The night was alive with great power. The sky was full of the chill energy of the late season, when fires lit the sky and burned the leaves crisp and brown. It was the flash of life, snuffed out and crackling raw as winter came close to claim it silent. Eaves was familiar with this feeling, the tightness in his chest, the prickling of his senses, the racing of his blood as night sang through him.
He had watched young and old alike come alive, flush rushing across their skin to glow warm, eyes alight and reflecting the mad ache of things that could only be felt and never fully understood. They were compelled, dancing in this power, kneeling in the dirt. Some were driven to the brink of madness, and some lifted further still by Siren’s call moaning through the restless wind. Not all humans were struck, but the ones with remnants of the old blood were destined to answer the call tonight.
As for the beings brimming with the same blood, ancient as the night and the moon that ruled it, they joined their voices in wild chorus to fill the wind with the madness that only All Hollows Eve could bring.
Wild. Raw. Insane. Each chill breath stung Eaves’ lungs and set him free. Each long stride brought him deeper into the dark forest and away from the structure and bars that only humans could create. Each movement undid him. His humanity unwound from him like a cloak, stripped him of his order beneath his well controlled glamours. He’d known this feeling many times in the safety of his studio with a brush in hand and a large assortments of colors laid out before him, but never within the forest. He had never been so brash to travel here when the Ancients were calling. Tricksters, thieves, death dealers; this was their hour. Among them, Eaves feared it would be his as well.
Eaves did not fear the Ancients in the way the humans he lived among did. He had no false delusions of them either, like the whimsical daydreamers that would skirt the edge of the trees, looking for adventure with a stray nymph. Their dangers and their treasures were as clear to him as the stars in the cloudless sky. He had no fascination or prejudice for them. Of the supernatural beings that he had met, all had gleamed his indifference from his aura as simply as one smelling a scent and let him be. Tonight, he found, was not to be the same.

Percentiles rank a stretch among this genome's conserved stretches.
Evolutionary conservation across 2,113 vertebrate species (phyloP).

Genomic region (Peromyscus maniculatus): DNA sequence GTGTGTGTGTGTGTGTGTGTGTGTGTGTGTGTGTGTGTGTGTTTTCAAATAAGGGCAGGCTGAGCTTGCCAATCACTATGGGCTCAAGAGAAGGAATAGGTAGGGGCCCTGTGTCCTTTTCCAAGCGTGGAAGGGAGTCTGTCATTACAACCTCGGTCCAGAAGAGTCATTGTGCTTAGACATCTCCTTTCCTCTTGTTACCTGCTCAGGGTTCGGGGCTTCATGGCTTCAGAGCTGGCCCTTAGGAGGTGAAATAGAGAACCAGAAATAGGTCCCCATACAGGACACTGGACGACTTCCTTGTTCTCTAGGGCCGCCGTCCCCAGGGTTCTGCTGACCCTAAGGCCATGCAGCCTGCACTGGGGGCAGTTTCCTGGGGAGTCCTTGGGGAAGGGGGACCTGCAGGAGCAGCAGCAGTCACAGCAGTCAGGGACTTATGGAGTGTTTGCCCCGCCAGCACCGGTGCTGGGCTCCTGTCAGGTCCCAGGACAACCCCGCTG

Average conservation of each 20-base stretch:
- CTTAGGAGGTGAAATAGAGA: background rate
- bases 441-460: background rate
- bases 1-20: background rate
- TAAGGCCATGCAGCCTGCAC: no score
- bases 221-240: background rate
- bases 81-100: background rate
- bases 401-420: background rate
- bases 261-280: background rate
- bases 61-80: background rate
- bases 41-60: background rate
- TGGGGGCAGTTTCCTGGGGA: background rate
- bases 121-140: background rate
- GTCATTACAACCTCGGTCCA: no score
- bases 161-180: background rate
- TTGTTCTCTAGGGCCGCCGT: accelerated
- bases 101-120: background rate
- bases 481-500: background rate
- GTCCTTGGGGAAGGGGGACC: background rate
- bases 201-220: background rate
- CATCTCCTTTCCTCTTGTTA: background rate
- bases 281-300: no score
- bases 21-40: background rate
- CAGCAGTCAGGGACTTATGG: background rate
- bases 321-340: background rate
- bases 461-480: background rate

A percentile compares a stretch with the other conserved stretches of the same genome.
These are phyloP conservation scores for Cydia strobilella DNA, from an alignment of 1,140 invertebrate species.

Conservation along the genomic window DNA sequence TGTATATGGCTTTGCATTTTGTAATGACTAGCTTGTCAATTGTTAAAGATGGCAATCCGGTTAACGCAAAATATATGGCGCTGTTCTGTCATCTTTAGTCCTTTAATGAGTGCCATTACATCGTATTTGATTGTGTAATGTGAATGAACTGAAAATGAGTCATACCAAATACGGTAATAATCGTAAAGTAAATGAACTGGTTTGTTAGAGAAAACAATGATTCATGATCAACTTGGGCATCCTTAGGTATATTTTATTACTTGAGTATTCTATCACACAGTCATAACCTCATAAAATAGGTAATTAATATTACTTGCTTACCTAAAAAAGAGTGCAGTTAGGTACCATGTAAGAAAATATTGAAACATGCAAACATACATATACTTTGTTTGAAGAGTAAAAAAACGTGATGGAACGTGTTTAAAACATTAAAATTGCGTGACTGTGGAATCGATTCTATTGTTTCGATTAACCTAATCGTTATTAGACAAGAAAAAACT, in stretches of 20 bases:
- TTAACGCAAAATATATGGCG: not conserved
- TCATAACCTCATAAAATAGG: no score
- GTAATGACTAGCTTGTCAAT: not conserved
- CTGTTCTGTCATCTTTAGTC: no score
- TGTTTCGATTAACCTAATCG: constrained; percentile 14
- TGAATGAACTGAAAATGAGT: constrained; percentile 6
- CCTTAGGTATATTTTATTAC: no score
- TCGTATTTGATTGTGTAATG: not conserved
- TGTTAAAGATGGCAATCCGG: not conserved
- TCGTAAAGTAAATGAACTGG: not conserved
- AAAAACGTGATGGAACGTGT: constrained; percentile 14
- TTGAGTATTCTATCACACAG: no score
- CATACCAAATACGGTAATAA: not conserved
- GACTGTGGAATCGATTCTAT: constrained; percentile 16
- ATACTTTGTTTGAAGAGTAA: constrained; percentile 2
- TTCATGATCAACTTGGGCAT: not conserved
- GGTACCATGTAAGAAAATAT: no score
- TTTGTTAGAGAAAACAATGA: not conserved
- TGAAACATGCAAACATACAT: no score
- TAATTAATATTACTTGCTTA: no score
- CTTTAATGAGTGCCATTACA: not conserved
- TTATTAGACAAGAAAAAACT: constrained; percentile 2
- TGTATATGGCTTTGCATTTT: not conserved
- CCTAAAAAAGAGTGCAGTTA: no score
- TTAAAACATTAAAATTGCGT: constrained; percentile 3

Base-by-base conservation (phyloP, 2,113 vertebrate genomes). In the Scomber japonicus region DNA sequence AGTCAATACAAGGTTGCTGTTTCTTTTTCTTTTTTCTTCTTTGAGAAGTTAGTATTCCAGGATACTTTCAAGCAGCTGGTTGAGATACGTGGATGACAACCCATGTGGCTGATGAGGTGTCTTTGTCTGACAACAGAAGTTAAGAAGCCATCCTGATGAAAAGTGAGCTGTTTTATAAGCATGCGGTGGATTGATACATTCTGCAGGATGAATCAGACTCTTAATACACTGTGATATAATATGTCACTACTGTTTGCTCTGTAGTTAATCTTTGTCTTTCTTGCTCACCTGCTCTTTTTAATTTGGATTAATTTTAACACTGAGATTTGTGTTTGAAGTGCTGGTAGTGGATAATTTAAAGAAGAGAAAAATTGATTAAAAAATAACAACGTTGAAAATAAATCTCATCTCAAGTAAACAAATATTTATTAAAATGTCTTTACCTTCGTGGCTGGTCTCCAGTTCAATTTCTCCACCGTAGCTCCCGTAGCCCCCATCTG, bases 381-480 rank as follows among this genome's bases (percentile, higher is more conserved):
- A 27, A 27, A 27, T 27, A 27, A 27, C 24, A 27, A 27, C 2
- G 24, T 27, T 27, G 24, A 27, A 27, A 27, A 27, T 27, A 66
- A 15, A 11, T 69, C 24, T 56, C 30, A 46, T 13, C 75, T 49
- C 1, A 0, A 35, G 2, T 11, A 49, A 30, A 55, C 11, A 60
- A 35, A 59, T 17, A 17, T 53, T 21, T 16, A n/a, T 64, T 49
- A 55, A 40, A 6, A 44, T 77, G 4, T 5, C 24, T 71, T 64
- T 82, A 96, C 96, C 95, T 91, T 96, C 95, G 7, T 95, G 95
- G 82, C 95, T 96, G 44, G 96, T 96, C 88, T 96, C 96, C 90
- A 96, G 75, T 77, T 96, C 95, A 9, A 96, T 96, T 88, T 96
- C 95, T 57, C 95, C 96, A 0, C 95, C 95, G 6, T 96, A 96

It was not a full shock, given the way his heart was aflame as dark settled around him. Eaves had never walked the woods when the madness had been so close, thrumming in his veins, pulsing in his throat as if its fiery burn had taken over what his heart once was. Perhaps it had. There were very few of what Eaves was, killed before a chance to grow to his twenty some years and impressive physical strength. He had no one to ask if the madness was to be expected as he walked the woods. The one before him might know, but to reveal what Eaves was would be to signal for an undesired death.
The elf stood tall and willowy even though the well fitted armor he wore was undoubtedly heavy. Eyes the crisp gray of a clouded morning, he had taken one shrewd look at Eaves from behind the torch he held in hand and had seen something no one else had noticed of the young man in his years of walking the Earth. With the intricate crest of the Autumn Guard flickering gold on his sword and chest plate, the sixth sense must have been trained in the elf the same way a child learns mathematics. Looking at Eaves, the elf could see numbers were not adding up.
“Your business,” the elf demanded with all the affluence of the high bloods speaking to dust that had ended up on their robes. The tone always made Eaves bristle, but tonight was not the time to indulge in mockery and most likely a scuffle with an empowered beanpole. Granted, Eaves was nearly the same impressive height but his time around the short humans had created a familiar vision of society he was hard pressed to replace with lanky, graceful snobs with familiar wildness in their eyes.
Honesty was Eaves’s nature, but annoyance and the sing of fire in his veins made him abrupt. “I have no business here. I am passing through.”